Alumni Profile • Dean Deppe '73
The Gospels...and golf balls

Dean DeppeHe is a professor of New Testament at Calvin Seminary specializing in the Gospel narratives, but the walls of Dean Deppe’s ’73 study are not covered with books or maps of Palestine or pictures from the life of Jesus. They are filled with wooden racks his father made to hold Deppe’s tournament logo golf balls — 2,500 or so of them — probably the best collection of its kind in the country.

There is no incongruity here, to Deppe’s way of seeing. “I have a curious and organizing mind,” he said. “I collect and organize different interpretations of Gospel passages; I collect and organize golf balls.”

Why not collect and organize baseball cards or coins or antique bottles?

“When I was young, I played lots of sports,” Deppe explained. “I decided 15 or 20 years ago to concentrate on one sport that a person could play his whole life and find out everything I could about it.”

It would be possible, he conceded, to learn all about golf without filling a room with golf balls, but the balls serve Deppe as a learning and memory aid. Plus, being Dutch, he said, he can’t help picking up the stray balls he finds when he plays.

Deppe took up the sport in the ’70s when, as an inner-city pastor, he longed for the refreshment of quiet, green surroundings. He’d fill his bag with balls he found, especially ones stamped with the names of different country clubs. Five thousand balls later, in 1995, he decided to limit his collection to tournament balls.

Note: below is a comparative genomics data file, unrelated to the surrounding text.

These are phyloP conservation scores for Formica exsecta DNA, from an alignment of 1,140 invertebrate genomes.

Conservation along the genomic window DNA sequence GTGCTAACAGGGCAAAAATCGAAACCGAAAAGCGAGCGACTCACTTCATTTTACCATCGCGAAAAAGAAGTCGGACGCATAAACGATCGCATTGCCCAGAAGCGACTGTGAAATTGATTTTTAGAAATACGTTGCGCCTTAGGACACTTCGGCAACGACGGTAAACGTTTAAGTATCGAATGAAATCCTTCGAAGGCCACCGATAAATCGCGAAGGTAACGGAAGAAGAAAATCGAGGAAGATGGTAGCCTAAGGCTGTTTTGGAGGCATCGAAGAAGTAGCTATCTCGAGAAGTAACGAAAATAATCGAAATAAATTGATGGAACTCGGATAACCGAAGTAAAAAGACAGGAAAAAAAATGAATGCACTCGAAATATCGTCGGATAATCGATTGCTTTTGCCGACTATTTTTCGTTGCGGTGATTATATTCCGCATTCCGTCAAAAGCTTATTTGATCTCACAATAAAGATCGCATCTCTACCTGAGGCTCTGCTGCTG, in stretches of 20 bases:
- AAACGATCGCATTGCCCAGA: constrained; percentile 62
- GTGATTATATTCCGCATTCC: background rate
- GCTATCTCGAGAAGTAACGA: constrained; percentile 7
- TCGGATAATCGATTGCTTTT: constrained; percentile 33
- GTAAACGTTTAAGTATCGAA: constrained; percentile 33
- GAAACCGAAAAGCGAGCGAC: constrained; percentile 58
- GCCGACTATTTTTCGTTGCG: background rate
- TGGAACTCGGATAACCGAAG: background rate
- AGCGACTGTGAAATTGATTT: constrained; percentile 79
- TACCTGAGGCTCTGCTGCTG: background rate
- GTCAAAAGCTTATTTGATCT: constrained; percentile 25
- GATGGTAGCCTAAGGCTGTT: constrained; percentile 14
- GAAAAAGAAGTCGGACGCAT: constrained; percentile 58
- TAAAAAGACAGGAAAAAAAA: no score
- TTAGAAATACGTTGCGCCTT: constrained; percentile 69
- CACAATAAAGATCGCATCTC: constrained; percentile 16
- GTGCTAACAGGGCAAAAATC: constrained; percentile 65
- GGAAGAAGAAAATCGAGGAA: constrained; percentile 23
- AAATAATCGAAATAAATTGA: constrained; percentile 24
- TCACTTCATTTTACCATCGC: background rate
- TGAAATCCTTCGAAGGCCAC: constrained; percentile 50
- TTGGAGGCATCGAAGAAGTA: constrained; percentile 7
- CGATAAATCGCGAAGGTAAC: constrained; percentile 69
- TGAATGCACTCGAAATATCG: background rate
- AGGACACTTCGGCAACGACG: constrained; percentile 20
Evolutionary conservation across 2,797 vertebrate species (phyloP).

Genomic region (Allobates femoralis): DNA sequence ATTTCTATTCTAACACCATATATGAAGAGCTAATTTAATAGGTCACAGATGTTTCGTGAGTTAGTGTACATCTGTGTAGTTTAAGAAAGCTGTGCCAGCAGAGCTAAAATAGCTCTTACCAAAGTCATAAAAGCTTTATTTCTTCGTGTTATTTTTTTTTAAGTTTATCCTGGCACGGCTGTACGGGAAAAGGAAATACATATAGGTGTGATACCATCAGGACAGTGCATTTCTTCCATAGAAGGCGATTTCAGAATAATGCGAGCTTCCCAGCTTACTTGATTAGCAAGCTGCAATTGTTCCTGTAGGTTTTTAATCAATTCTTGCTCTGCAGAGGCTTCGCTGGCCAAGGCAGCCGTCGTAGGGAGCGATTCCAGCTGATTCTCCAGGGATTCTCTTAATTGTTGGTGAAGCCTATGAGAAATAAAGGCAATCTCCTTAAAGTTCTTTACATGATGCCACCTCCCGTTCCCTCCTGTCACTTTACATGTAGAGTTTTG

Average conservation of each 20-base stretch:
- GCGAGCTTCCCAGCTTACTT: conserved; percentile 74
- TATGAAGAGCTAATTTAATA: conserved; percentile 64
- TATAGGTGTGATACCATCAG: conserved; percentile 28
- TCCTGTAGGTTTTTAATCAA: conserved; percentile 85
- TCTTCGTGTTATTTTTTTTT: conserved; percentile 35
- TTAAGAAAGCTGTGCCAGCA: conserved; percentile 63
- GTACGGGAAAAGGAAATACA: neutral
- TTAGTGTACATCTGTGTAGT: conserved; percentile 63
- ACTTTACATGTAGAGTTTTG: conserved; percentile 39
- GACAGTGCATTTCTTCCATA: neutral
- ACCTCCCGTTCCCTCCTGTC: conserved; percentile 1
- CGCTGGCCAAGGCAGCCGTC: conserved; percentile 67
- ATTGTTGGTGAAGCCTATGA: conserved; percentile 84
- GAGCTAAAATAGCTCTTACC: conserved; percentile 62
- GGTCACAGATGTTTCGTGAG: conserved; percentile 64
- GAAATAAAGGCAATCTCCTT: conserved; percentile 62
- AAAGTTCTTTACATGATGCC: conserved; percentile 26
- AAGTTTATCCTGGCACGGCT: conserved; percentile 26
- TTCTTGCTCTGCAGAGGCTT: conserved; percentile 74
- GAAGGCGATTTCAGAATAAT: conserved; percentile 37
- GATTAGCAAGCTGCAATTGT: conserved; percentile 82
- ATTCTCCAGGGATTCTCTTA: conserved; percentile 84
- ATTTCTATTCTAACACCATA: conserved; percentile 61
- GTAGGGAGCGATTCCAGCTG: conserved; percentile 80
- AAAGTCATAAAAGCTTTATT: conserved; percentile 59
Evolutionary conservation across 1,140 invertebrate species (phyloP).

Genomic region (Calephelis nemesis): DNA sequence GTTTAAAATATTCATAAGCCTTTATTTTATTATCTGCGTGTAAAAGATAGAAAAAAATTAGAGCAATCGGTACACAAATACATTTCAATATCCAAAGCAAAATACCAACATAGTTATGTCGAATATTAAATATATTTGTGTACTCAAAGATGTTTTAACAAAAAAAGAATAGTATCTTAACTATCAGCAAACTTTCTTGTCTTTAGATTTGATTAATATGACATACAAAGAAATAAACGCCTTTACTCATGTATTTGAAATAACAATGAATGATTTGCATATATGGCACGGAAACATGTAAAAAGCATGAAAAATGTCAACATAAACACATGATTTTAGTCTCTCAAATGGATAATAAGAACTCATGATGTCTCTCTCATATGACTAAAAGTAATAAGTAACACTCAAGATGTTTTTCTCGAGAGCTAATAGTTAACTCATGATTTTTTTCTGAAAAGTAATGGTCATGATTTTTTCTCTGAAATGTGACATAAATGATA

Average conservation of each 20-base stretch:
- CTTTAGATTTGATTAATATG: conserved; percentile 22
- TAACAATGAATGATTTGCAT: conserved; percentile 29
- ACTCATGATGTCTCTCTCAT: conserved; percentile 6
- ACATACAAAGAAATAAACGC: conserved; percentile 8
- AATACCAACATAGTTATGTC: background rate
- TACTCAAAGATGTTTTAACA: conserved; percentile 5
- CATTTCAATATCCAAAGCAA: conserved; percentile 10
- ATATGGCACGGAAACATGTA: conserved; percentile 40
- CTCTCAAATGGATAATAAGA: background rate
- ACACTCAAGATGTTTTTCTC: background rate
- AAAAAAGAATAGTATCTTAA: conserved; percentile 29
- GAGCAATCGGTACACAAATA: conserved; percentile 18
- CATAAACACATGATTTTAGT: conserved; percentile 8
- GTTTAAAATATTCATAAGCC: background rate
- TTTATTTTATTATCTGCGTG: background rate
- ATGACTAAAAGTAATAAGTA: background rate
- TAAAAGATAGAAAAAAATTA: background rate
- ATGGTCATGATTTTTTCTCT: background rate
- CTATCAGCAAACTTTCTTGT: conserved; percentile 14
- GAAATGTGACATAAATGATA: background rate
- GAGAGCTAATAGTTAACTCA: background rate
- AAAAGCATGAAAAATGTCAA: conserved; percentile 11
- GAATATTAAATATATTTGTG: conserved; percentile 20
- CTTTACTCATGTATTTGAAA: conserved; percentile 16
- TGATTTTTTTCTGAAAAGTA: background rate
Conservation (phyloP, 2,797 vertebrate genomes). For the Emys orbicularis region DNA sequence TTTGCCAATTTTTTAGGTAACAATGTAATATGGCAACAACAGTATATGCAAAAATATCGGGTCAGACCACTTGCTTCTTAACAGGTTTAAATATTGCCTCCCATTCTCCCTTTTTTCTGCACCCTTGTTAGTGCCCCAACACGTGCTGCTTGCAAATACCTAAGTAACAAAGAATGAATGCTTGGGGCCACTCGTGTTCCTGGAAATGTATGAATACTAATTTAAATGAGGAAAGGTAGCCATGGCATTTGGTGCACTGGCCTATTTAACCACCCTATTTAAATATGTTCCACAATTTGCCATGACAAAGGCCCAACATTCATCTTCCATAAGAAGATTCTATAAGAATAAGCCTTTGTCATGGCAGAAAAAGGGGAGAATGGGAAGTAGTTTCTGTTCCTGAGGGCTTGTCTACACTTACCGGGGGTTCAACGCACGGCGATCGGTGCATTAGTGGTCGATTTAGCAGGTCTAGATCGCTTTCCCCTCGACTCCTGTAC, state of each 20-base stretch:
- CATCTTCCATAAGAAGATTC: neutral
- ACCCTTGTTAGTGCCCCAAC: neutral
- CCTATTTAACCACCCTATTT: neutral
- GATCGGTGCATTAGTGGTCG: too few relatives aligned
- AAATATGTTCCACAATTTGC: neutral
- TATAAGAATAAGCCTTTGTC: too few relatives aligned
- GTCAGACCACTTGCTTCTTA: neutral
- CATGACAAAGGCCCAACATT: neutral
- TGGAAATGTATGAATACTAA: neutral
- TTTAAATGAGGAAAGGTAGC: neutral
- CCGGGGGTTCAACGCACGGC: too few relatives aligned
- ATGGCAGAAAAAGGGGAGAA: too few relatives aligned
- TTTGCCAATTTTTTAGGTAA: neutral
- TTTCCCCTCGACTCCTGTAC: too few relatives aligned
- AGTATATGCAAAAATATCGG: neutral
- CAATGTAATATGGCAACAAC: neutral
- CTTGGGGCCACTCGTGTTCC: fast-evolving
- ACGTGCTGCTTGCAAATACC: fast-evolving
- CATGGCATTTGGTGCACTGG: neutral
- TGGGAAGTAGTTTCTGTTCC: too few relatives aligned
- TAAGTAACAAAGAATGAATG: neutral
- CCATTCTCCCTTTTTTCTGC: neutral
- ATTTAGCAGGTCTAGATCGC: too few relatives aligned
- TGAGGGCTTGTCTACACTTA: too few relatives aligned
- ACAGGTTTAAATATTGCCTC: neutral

There are racks for balls from the PGA, Senior PGA, and LPGA tours, the U.S. and British Opens, the Master’s and the Ryder Cup. There is a dated ball from the 1967 U.S. Open and several more from the 1970s. When he isn’t able to get — or afford — an original ball, Deppe tries to locate a commemorative issue, like his 1912 U.S. Open ball. When he isn’t able to find a commemorative ball — for the 1895 U.S. Open at Newport Golf Club, for example — he settles for a ball stamped with the logo of the course where the tournament was played; in the latter case, he’s also collected commemorative golf markers stamped with the tournament’s logo, which he displays with the course ball.

On any given day there may well be 1,000 balls for sale or trade on E-bay, Deppe reported. That’s where he’s turned recently to add to his collection. He’s made friends with other online collectors, like Ted Hoz, whose collection of 72,000 country club balls is the world’s largest. But some of Deppe’s golf balls he’s picked up free, like his commemorative ball from the first (1927) Ryder Cup, which he found in the rough of a Wisconsin course.

While the tournament balls are Deppe’s specialty, he keeps a rack here and there of others: He’s trying to get a ball from every country in the world (he’s got 72, including a ball from Russia’s only course), and a ball from each of the 100 courses Golf Digest has named the country’s best.

Deppe doesn’t spend as much time on his golf ball collection now as he once did. “I’m getting to a point where it feels like I’ve discovered most of what there is to know about golf,” he said. He gestured to his garden out the window: “I’m spending more time now on my hosta collection.”